[Show abstract] [Hide abstract] ABSTRACT: Cdc15p is known to contribute to cytokinesis in fission yeast; however, the protein is not required to assemble the contractile ring of actin and myosin, but it helps to anchor the ring to the plasma membrane. Cdc15p has a lipid-binding F-BAR domain, suggesting that it provides a physical link between the plasma membrane and contractile ring proteins. However, we find that a more important function of Cdc15p during cytokinesis is to help deliver a transmembrane enzyme, Bgs1p (also called Cps1p), from the Golgi apparatus to the plasma membrane, where it appears to anchor the contractile ring. Bgs1p synthesizes the cell wall in the cleavage furrow, but its enzyme activity is not required to anchor the contractile ring. We estimate that ∼2,000 Bgs1p molecules are required to anchor the ring. Without Bgs1p anchors, contractile rings slide along the plasma membrane, a phenomenon that depends on an unconventional type II myosin called Myp2p.
    Full-text · Article · Aug 2014
    • "Indeed, the PtdIns 4-kinase PIK1 is required for late cytokinesis events [Park et al., 2009], endocytosis, post-Golgi trafficking [Walch-Solimena and Novick, 1999], and interacts with the myosin II-light chains Cdc4p and Cam2p [Desautels et al., 2001; Sammons et al., 2011]. Mutant Cdc4p unable to interact with PIK1 cannot sustain cytokinesis, indicating that interaction between the myosin light chains and the PtdIns 4-kinase may be important for actin ring function, perhaps by promoting localized PtdIns4P production at the furrow [Desautels et al., 2001; Sammons et al., 2011]. It is unclear whether this complex is conserved, as a direct interaction between myosin II light chain and Fwd has not been detected in flies [Polevoy et al., 2009]. "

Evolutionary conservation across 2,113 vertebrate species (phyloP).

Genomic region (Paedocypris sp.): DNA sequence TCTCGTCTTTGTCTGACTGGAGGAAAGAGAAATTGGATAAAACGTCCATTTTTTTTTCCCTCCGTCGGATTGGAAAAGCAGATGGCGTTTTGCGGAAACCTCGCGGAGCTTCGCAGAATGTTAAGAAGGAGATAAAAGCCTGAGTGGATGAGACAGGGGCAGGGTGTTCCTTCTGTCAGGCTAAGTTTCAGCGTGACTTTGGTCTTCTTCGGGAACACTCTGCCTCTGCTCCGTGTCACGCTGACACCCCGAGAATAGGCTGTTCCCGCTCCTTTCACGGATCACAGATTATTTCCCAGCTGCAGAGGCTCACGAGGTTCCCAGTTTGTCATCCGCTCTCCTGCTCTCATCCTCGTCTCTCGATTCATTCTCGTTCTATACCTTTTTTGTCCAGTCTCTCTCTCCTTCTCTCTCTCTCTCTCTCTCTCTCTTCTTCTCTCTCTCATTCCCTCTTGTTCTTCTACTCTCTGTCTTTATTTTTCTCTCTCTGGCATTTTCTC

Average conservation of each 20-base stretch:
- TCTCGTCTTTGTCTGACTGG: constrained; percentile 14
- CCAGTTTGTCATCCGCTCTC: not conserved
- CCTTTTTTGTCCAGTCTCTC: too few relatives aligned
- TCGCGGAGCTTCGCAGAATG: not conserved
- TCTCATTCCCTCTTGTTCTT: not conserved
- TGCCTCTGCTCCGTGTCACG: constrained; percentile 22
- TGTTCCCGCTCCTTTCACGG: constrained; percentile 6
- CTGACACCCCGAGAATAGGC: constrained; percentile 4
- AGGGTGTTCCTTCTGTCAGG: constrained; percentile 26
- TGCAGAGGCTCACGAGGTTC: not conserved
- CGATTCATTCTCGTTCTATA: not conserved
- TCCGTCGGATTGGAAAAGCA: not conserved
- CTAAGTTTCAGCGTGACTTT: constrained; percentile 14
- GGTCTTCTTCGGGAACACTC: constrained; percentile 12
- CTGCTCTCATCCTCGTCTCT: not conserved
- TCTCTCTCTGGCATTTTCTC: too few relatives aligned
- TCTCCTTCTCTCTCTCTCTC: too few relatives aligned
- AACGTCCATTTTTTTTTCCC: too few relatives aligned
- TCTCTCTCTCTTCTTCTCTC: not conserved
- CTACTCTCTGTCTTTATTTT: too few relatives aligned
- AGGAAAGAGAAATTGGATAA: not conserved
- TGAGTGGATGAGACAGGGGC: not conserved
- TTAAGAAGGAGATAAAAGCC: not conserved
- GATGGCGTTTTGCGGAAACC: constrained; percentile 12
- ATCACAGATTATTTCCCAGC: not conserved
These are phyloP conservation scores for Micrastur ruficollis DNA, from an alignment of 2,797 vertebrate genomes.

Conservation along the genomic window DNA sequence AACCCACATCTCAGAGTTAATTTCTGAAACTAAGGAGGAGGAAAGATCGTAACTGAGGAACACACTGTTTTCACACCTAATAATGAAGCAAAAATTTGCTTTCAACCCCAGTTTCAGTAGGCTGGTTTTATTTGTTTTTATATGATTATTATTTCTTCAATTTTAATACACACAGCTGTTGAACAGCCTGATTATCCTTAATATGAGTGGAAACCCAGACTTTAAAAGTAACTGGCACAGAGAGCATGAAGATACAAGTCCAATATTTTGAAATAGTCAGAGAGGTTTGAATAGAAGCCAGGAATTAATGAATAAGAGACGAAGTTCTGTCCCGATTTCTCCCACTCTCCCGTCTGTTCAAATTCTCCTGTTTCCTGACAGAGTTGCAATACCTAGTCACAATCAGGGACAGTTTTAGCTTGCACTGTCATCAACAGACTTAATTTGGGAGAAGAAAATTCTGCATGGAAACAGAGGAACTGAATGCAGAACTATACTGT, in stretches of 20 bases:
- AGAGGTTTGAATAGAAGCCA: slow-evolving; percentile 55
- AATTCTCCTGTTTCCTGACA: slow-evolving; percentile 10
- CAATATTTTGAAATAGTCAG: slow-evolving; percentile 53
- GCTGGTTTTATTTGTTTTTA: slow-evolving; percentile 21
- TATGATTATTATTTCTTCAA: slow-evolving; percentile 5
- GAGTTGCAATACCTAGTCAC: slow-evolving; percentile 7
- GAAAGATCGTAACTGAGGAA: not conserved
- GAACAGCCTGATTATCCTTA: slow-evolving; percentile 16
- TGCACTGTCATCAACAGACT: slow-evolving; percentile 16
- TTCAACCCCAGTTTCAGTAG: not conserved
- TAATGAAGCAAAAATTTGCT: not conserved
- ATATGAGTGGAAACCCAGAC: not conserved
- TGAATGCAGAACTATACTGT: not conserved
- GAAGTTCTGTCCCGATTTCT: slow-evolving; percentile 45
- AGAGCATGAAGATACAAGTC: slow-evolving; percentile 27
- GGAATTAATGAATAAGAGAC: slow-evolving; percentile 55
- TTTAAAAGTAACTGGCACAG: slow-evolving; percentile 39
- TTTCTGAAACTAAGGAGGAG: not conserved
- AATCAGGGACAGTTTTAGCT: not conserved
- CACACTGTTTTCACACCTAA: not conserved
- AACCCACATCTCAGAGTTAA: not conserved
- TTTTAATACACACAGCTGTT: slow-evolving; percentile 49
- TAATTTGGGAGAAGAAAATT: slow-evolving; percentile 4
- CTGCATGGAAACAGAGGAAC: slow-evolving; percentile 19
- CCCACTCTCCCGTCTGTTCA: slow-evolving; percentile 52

[Show abstract] [Hide abstract] ABSTRACT: Phosphoinositides [Phosphatidylinositol (PtdIns), phosphatidylinositol 3-monophosphate (PtdIns3P), phosphatidylinositol 4-monophosphate (PtdIns4P), phosphatidylinositol 5-monophosphate (PtdIns5P), phosphatidylinositol 3,4-bisphosphate (PtdIns(3,4)P(2) ), phosphatidylinositol 3,5-bisphosphate (PtdIns(3,5)P(2) ), phosphatidylinositol 4,5-bisphosphate (PtdIns(4,5)P(2) ), and phosphatidylinositol 3,4,5-trisphosphate (PtdIns(3,4,5)P(3) )] are lowly abundant acidic lipids found at the cytosolic leaflet of the plasma membrane and intracellular membranes. Initially discovered as precursors of second messengers in signal transduction, phosphoinositides are now known to directly or indirectly control key cellular functions, such as cell polarity, cell migration, cell survival, cytoskeletal dynamics, and vesicular traffic. Phosphoinositides actually play a central role at the interface between membranes and cytoskeletons and contribute to the identity of the cellular compartments by recruiting specific proteins. Increasing evidence indicates that several phosphoinositides, particularly PtdIns(4,5)P(2) , are essential for cytokinesis, notably after furrow ingression. The present knowledge about the specific phosphoinositides and phosphoinositide modifying-enzymes involved in cytokinesis will be first presented. The review of the current data will then show that furrow stability and cytokinesis abscission require that both phosphoinositide production and hydrolysis are regulated in space and time. Finally, I will further discuss recent mechanistic insights on how phosphoinositides regulate membrane trafficking and cytoskeletal remodeling for successful furrow ingression and intercellular bridge abscission. This will highlight unanticipated connections between cytokinesis and enzymes implicated in human diseases, such as the Lowe syndrome. © 2012 Wiley Periodicals, Inc.
    Article · Nov 2012